Indie Review: Rocketbirds: Hardboiled Chicken
Rocketbirds: Hardboiled Chicken is a sidescrolling gun toting platformer that shares a long lineage with the past. The game is about a bad ass revolutionary chicken whose had it with the totalitarian rule of the penguin dictator Putzki. So begins the journey of Hardboiled Chicken the gun wielding "jetpaction" one chicken army.
- Worth The Time?It's worth the time if you're into sidescrolling platformers.
- Things LovedThe gun play is fun and varied. Stealth kills are great. I loved the soundtrack, the visual aesthetic of the game and the jetpack sequences.
- Things HatedThe somewhat cumbersome platforming, pacing issues and lack of challenging puzzles.
- RecommendationIf you've enjoyed Contra, Earthworm Jim and yearn for something forgotten in this day and age. Then Hardboiled Chicken is for you.
- Name: Rocketbirds: Hardboiled Chicken
- Genre: Sidescrolling Action Platformer
- Players: 1-2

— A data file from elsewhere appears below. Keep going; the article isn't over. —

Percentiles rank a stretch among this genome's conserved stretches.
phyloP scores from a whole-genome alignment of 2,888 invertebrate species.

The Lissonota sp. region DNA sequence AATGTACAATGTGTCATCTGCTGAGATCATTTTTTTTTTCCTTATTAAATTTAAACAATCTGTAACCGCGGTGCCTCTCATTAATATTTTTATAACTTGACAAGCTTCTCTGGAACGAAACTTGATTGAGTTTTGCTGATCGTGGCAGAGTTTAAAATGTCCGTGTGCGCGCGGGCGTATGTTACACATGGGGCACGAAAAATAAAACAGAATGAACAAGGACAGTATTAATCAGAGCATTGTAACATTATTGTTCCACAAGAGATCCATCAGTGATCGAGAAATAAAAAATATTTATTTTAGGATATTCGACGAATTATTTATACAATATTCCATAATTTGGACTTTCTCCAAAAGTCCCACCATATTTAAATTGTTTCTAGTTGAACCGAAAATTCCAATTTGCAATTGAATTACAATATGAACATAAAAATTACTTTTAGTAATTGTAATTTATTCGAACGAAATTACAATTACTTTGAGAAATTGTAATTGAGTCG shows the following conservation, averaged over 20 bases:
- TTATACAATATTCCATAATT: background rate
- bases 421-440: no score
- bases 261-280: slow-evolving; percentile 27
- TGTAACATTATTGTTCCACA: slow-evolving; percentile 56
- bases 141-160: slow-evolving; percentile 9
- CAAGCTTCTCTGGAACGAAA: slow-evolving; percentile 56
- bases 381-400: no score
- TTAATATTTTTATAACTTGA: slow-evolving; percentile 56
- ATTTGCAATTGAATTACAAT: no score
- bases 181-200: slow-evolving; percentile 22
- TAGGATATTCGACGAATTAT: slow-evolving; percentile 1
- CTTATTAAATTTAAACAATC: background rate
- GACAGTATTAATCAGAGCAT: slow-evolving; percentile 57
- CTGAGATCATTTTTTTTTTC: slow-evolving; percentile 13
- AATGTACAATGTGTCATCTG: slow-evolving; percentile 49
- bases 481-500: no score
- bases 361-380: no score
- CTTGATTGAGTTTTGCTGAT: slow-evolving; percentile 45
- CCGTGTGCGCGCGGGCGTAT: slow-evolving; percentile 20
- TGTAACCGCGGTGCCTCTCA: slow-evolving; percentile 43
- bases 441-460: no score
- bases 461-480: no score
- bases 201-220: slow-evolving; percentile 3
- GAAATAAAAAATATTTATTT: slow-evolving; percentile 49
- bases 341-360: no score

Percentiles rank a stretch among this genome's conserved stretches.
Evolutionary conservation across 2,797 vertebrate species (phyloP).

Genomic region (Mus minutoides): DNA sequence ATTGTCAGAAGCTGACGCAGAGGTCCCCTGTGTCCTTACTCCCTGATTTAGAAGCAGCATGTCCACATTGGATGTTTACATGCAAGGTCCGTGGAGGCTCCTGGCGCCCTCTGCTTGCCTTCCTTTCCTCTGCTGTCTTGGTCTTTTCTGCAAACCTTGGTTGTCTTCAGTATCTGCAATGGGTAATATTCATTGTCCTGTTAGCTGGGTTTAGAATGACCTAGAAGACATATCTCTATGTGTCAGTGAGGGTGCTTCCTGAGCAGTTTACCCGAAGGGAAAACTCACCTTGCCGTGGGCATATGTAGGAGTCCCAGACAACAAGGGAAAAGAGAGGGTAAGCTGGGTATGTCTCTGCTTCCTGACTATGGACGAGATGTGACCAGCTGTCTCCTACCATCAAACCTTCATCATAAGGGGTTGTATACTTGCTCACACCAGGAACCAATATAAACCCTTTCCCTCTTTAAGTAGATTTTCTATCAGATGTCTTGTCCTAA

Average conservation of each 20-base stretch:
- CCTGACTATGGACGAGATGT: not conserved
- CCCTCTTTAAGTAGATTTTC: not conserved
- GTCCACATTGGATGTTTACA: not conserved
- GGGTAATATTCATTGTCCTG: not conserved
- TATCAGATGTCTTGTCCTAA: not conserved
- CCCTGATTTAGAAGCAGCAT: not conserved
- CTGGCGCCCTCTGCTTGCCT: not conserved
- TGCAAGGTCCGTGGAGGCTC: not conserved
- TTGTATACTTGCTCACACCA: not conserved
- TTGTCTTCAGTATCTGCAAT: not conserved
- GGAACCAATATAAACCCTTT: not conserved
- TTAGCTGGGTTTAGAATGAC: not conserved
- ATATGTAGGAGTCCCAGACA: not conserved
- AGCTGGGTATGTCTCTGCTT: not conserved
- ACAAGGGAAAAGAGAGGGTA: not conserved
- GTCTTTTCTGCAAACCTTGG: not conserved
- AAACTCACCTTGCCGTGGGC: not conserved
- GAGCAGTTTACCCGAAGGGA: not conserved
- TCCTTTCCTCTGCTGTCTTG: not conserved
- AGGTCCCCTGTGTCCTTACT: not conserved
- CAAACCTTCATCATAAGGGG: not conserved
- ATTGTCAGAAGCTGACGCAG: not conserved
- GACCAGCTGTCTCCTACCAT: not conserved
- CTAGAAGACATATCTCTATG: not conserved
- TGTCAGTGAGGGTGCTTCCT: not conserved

- Multiplayer: Yes
- Platforms: PSN
- Developer: Ratloop Asia
- Publisher: Ratloop Asia
- Price: R100
- Reviewed On: PS3
Rocketbirds: Hardboiled Chicken must be the most misleading videogame title in gaming history. I went into the game expecting more or less a substandard casual game involving chickens, and some simple puzzle challenges. Boy was I wrong and Hardboiled Chicken proved to be quite the hardcore game indeed. The game owes a lot to a previous generation of side-scrolling cinematic platformers like Earthworm Jim 1 and 2, and best describes how Hardboiled Chicken flows as a game. You can jump over obstacles and display mastery of puzzle elements, but at Hardboiled Chicken’s (the name of the main character as well) heart is sidescrolling gun carnage a bit more refined then Contra, and similar to Earthworm Jim in terms of execution. Yet Hardboiled Chicken offers a vast armoury of guns to have your way with then Earthworm Jim, and where Earthworm Jim was less of a serious game Hardboiled Chicken comes across as quite the serious tale, despite its namesake.